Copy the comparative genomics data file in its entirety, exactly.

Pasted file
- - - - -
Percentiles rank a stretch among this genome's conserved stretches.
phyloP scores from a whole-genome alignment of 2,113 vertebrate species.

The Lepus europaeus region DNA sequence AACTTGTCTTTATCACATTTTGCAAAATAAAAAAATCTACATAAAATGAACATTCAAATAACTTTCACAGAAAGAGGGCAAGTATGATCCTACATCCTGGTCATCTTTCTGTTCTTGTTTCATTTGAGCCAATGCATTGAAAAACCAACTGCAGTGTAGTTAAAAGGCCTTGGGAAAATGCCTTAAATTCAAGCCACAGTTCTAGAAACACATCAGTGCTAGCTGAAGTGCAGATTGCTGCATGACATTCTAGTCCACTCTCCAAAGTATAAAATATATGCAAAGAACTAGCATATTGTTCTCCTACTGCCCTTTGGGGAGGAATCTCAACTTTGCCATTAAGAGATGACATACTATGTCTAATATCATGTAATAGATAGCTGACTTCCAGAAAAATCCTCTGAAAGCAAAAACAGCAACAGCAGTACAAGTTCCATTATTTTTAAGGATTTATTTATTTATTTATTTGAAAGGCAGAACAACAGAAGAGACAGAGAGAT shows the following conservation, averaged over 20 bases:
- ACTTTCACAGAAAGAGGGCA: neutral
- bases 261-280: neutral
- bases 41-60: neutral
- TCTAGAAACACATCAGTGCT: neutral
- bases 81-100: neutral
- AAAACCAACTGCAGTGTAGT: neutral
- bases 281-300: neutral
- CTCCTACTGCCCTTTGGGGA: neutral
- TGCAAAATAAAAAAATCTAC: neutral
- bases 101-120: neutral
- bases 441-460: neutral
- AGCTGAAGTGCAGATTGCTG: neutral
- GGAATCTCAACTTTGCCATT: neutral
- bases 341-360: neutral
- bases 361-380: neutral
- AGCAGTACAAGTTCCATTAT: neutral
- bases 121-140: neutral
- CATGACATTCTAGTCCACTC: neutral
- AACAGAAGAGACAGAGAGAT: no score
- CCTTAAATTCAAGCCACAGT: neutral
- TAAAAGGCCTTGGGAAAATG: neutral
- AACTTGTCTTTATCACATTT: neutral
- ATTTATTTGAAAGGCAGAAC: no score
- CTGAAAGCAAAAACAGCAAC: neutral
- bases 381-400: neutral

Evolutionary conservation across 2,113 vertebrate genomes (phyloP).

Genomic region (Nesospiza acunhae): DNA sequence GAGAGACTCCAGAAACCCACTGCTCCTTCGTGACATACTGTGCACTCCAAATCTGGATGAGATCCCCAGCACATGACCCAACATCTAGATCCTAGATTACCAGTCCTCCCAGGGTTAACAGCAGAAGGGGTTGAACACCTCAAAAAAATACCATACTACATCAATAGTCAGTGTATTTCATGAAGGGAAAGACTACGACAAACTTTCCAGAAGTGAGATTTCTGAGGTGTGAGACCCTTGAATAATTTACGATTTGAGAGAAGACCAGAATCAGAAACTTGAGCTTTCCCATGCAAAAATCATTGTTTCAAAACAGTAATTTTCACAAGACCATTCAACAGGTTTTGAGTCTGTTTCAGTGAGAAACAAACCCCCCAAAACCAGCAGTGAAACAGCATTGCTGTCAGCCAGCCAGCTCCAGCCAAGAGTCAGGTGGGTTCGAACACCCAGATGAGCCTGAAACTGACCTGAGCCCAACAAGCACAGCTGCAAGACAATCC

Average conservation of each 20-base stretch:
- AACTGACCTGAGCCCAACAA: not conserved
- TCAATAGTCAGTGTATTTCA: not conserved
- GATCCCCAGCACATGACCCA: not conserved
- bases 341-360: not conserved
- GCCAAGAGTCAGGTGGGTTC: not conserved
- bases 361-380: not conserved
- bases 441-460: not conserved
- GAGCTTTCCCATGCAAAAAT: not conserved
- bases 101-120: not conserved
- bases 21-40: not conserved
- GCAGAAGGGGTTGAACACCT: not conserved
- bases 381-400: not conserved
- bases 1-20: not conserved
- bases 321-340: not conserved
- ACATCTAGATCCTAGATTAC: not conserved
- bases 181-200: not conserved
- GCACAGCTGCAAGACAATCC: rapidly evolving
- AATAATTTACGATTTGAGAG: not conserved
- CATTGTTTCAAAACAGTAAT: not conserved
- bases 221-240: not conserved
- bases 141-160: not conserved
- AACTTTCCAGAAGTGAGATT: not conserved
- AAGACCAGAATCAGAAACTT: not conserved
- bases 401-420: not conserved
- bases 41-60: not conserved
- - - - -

Percentiles rank a stretch among this genome's conserved stretches.
phyloP scores from a whole-genome alignment of 2,113 vertebrate species.

The Lepus europaeus region DNA sequence AACTTGTCTTTATCACATTTTGCAAAATAAAAAAATCTACATAAAATGAACATTCAAATAACTTTCACAGAAAGAGGGCAAGTATGATCCTACATCCTGGTCATCTTTCTGTTCTTGTTTCATTTGAGCCAATGCATTGAAAAACCAACTGCAGTGTAGTTAAAAGGCCTTGGGAAAATGCCTTAAATTCAAGCCACAGTTCTAGAAACACATCAGTGCTAGCTGAAGTGCAGATTGCTGCATGACATTCTAGTCCACTCTCCAAAGTATAAAATATATGCAAAGAACTAGCATATTGTTCTCCTACTGCCCTTTGGGGAGGAATCTCAACTTTGCCATTAAGAGATGACATACTATGTCTAATATCATGTAATAGATAGCTGACTTCCAGAAAAATCCTCTGAAAGCAAAAACAGCAACAGCAGTACAAGTTCCATTATTTTTAAGGATTTATTTATTTATTTATTTGAAAGGCAGAACAACAGAAGAGACAGAGAGAT shows the following conservation, averaged over 20 bases:
- ACTTTCACAGAAAGAGGGCA: neutral
- bases 261-280: neutral
- bases 41-60: neutral
- TCTAGAAACACATCAGTGCT: neutral
- bases 81-100: neutral
- AAAACCAACTGCAGTGTAGT: neutral
- bases 281-300: neutral
- CTCCTACTGCCCTTTGGGGA: neutral
- TGCAAAATAAAAAAATCTAC: neutral
- bases 101-120: neutral
- bases 441-460: neutral
- AGCTGAAGTGCAGATTGCTG: neutral
- GGAATCTCAACTTTGCCATT: neutral
- bases 341-360: neutral
- bases 361-380: neutral
- AGCAGTACAAGTTCCATTAT: neutral
- bases 121-140: neutral
- CATGACATTCTAGTCCACTC: neutral
- AACAGAAGAGACAGAGAGAT: no score
- CCTTAAATTCAAGCCACAGT: neutral
- TAAAAGGCCTTGGGAAAATG: neutral
- AACTTGTCTTTATCACATTT: neutral
- ATTTATTTGAAAGGCAGAAC: no score
- CTGAAAGCAAAAACAGCAAC: neutral
- bases 381-400: neutral

Evolutionary conservation across 2,113 vertebrate genomes (phyloP).

Genomic region (Nesospiza acunhae): DNA sequence GAGAGACTCCAGAAACCCACTGCTCCTTCGTGACATACTGTGCACTCCAAATCTGGATGAGATCCCCAGCACATGACCCAACATCTAGATCCTAGATTACCAGTCCTCCCAGGGTTAACAGCAGAAGGGGTTGAACACCTCAAAAAAATACCATACTACATCAATAGTCAGTGTATTTCATGAAGGGAAAGACTACGACAAACTTTCCAGAAGTGAGATTTCTGAGGTGTGAGACCCTTGAATAATTTACGATTTGAGAGAAGACCAGAATCAGAAACTTGAGCTTTCCCATGCAAAAATCATTGTTTCAAAACAGTAATTTTCACAAGACCATTCAACAGGTTTTGAGTCTGTTTCAGTGAGAAACAAACCCCCCAAAACCAGCAGTGAAACAGCATTGCTGTCAGCCAGCCAGCTCCAGCCAAGAGTCAGGTGGGTTCGAACACCCAGATGAGCCTGAAACTGACCTGAGCCCAACAAGCACAGCTGCAAGACAATCC

Average conservation of each 20-base stretch:
- AACTGACCTGAGCCCAACAA: not conserved
- TCAATAGTCAGTGTATTTCA: not conserved
- GATCCCCAGCACATGACCCA: not conserved
- bases 341-360: not conserved
- GCCAAGAGTCAGGTGGGTTC: not conserved
- bases 361-380: not conserved
- bases 441-460: not conserved
- GAGCTTTCCCATGCAAAAAT: not conserved
- bases 101-120: not conserved
- bases 21-40: not conserved
- GCAGAAGGGGTTGAACACCT: not conserved
- bases 381-400: not conserved
- bases 1-20: not conserved
- bases 321-340: not conserved
- ACATCTAGATCCTAGATTAC: not conserved
- bases 181-200: not conserved
- GCACAGCTGCAAGACAATCC: rapidly evolving
- AATAATTTACGATTTGAGAG: not conserved
- CATTGTTTCAAAACAGTAAT: not conserved
- bases 221-240: not conserved
- bases 141-160: not conserved
- AACTTTCCAGAAGTGAGATT: not conserved
- AAGACCAGAATCAGAAACTT: not conserved
- bases 401-420: not conserved
- bases 41-60: not conserved